Donald S. Cohen, Charles Lee Powell Professor of Applied Mathematics, Emeritus, passed away on January 9, 2020, at the age of 85. Cohen was one of the first faculty members recruited for Caltech's newly formed applied mathematics program in 1965. He was named associate professor of applied mathematics in 1967 and earned tenure in 1971. His research covered a variety of topics, including early work in the theory of reaction-diffusion equations. His later research in nonlinear differential equations, pattern formation, stability, and bifurcations had a significant impact on mathematical biology and chemical engineering. Cohen was a popular teacher who received awards for undergraduate teaching excellence in 1979, 1987, and 1998; in 2000, he was awarded the Richard P. Feynman Prize for Excellence in Teaching. [Caltech story]
Carver Mead, one of the fathers of modern computing, combines memoir and instruction in new video series. "My feeling is that these days, if it's not on the web, it doesn't exist," Professor Mead says of the decision to launch the new video channel. The video series is available for free on YouTube, and aims to provide a better understanding of the birth and evolution of modern computing, as told by one of its key participants and witnesses. [Caltech story]
Joel (J.N.) Franklin, Professor of Applied Mathematics, Emeritus, passed away on November 18, 2017 at the age of 87. Professor Franklin joined Caltech in 1957 and worked closely with Gilbert McCann, professor of applied science, who was one of the early champions of computing at Caltech (and inventor of an analog computer in 1946). Professor Dan Meiron recalls, "Joel excelled as a scholar and researcher … if any of us in applied math—and the Institute in general—had any questions about matrix theory, linear programming, etc. we could consult with Joel and he always pointed us to the relevant results often connected to work he had done in the past." [Caltech story]
Take a deep dive into a crucial moment in technological history with Carver Mead, Gordon and Betty Moore Professor of Engineering and Applied Science, Emeritus. In this first of a series of videos being produced by the Caltech Archives, titled 'My First Chip’, Professor Mead tells the story of meeting Gordon Moore, who would soon predict that every year the semiconductor industry would double the number of transistors that could be fabricated on a commercial integrated circuit. Carver Mead and his students worked on the physics of ultra-small transistors, and showed that, in addition to allowing greater density, they ran faster and used less power. This work proved that Moore’s prediction did not violate any laws of physics, and it became known as 'Moore's Law'–the term coined and made famous by Professor Mead.
Gerald B. Whitham, Charles Lee Powell Professor of Applied Mathematics, Emeritus, passed away on Sunday, January 26, 2014 at the age of 86. Professor Whitham was a pioneer in the area of nonlinear waves. His research focused on fluid dynamics and the study of wave phenomena, including sonic booms, supersonic flow and shock-wave dynamics, and ocean waves. He was also instrumental in setting up Caltech's applied mathematics program in 1962, which is now part of the Department of Computing and Mathematical Science . [Caltech Obituary] [History of Department]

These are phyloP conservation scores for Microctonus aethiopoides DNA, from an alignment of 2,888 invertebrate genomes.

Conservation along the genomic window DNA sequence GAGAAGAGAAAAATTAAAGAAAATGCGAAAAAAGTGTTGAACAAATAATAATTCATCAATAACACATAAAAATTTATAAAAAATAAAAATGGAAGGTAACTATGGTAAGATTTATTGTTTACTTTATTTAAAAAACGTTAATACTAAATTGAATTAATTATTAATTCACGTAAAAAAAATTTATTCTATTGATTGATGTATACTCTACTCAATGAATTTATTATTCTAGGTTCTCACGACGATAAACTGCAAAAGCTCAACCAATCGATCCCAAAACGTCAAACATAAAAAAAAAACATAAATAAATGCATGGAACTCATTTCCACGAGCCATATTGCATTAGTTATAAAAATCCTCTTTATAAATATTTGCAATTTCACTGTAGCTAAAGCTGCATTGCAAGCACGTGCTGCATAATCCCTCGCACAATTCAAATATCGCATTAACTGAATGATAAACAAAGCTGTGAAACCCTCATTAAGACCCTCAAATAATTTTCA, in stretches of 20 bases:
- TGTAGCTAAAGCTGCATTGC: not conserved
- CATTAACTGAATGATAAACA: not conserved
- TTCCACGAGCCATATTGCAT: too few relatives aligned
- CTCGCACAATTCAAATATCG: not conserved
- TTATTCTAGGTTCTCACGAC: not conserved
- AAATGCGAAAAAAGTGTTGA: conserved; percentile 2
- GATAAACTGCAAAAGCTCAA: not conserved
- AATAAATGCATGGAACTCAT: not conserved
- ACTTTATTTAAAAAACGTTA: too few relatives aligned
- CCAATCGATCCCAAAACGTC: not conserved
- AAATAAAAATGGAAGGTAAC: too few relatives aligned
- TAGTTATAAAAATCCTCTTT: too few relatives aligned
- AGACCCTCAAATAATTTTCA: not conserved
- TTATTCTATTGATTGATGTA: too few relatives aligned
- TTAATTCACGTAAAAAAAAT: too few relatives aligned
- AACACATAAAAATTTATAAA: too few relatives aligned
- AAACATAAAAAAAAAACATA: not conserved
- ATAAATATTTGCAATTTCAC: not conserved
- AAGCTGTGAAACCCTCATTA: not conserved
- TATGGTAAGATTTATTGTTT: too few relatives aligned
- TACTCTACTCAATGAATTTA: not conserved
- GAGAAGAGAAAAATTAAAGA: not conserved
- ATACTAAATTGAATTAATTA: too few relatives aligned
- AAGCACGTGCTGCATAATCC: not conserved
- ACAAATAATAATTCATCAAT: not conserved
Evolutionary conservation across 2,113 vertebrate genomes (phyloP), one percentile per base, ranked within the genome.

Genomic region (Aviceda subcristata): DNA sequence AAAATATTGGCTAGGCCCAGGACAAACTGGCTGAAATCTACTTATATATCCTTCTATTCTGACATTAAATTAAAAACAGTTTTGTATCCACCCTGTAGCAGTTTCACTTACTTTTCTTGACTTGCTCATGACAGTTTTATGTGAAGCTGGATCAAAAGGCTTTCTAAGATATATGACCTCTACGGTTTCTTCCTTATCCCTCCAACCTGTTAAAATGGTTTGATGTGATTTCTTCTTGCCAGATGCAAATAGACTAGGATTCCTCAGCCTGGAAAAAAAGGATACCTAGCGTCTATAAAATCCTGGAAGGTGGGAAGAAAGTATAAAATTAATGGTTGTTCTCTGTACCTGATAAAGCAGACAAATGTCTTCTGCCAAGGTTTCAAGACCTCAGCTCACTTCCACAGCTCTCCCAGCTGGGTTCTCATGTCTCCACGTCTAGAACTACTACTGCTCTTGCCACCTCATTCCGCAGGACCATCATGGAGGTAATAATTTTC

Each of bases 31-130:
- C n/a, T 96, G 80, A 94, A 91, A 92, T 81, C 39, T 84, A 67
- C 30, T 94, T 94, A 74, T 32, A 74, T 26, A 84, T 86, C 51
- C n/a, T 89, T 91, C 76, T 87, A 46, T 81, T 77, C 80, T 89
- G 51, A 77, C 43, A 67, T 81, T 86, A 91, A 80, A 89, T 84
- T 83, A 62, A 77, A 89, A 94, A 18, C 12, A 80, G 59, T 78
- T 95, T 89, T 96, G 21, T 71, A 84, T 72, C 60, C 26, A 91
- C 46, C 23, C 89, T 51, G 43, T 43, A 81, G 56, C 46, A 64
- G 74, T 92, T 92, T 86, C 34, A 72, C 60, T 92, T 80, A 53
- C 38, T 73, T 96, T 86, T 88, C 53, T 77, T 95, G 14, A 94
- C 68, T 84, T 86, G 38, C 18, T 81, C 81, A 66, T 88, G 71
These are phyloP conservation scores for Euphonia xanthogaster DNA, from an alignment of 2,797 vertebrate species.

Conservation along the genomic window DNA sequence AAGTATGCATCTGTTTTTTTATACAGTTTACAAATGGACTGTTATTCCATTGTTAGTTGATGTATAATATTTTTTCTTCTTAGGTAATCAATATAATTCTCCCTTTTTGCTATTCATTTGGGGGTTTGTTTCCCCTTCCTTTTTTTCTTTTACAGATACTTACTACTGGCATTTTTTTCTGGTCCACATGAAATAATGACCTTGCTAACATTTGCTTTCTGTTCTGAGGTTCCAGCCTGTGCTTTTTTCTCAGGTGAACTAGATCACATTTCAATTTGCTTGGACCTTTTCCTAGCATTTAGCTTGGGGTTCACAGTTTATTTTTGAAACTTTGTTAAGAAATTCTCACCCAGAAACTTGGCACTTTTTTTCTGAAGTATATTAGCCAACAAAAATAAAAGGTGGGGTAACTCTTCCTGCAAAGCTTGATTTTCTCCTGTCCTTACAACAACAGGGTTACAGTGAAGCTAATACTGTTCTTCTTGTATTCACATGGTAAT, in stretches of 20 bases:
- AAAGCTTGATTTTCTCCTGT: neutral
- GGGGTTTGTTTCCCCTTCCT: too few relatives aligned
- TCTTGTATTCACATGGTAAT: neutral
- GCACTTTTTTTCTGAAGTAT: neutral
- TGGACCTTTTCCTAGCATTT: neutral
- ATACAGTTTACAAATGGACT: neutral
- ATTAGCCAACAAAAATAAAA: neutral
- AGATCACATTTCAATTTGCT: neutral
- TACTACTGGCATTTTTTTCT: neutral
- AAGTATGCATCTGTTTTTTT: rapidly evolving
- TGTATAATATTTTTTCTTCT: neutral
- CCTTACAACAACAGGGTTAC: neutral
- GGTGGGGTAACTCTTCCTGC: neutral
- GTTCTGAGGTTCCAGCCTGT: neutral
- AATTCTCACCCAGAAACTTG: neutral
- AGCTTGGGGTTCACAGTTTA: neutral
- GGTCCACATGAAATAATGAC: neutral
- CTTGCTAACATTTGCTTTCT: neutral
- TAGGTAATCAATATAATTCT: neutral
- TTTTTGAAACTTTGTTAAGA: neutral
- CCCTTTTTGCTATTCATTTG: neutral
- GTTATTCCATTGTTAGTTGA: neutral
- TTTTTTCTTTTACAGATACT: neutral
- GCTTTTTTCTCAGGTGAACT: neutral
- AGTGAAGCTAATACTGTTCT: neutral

Jerrold Marsden, Carl F Braun Professor of Engineering, Control and Dynamical Systems, and Applied and Computational Mathematics, passed away on Tuesday September 21, 2010. "Jerry was an amazing intellectual, a gifted professor and one of the finest colleagues that I have met. He was a great mentor to many of our Caltech students and our younger colleagues. We will miss him greatly and remember him always." said Ares Rosakis, Chair of the Division of Engineering and Applied Science. [Caltech Press Release]
A day-long event focused on providing startups and companies with a chance for meaningful interactions with undergraduate and graduate students, providing students with an opportunity to find out more about the breadth of applications for computing and mathematical sciences across industries.
Carver Mead New Adventures Fund
The afternoon featured technical talks from Carver Mead New Adventures Fund recipients, alumni, and Carver Mead himself! Since 2014, this Fund has championed exceptional projects in their earliest stage of development – too early to attract industry or government support. This characteristic embodies Carver’s approaches and practices, with a continued goal to expand Carver’s daring approach to research and innovation throughout the Caltech campus. We highlighted some of the adventurous research that has been explored by grants made possible by this initiative with you.
IST Meeting of the Minds
A day-long research conference featuring talks, laboratory open houses, and poster presentations by distinguished faculty, graduate students, undergraduates, and researchers from JPL showcasing the latest and most exciting work that is underway in CMS.
Alumni College: Caltech Computes
A day-long event that will explore the ways in which computational thinking is disrupting science and engineering, and creating entirely new disciplines with "CS+X".